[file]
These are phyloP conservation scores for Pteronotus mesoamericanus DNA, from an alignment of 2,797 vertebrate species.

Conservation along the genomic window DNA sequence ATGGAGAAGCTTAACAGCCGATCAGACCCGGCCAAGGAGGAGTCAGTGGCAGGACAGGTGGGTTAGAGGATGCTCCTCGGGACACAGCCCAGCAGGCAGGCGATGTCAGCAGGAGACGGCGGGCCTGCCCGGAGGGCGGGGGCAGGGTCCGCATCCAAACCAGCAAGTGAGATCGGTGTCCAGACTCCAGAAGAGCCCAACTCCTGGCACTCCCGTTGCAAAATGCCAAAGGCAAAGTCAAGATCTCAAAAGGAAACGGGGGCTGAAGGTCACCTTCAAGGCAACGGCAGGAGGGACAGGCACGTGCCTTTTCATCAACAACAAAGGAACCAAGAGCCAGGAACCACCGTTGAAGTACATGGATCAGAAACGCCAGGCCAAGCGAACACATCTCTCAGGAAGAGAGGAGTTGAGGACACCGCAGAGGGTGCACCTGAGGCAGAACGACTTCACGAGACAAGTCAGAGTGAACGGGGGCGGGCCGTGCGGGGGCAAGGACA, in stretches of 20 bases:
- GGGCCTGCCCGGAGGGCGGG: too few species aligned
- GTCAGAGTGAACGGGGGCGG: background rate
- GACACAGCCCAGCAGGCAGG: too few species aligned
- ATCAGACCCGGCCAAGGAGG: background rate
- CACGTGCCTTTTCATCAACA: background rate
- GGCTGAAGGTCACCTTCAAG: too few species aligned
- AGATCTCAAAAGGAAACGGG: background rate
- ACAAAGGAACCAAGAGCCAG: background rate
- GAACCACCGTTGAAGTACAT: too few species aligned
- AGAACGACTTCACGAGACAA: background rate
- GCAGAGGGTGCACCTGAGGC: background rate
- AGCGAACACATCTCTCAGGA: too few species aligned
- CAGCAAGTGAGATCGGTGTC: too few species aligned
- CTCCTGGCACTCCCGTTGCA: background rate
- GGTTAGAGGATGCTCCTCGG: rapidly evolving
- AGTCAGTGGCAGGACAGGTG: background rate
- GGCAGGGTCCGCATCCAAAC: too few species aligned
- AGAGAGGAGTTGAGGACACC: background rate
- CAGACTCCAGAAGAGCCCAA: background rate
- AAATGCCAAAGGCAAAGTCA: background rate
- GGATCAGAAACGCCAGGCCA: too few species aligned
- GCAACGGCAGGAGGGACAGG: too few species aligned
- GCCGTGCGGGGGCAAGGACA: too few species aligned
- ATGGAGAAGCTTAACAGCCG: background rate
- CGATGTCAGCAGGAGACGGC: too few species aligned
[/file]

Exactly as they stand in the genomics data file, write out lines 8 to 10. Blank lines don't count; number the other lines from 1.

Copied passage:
- GGCTGAAGGTCACCTTCAAG: too few species aligned
- AGATCTCAAAAGGAAACGGG: background rate
- ACAAAGGAACCAAGAGCCAG: background rate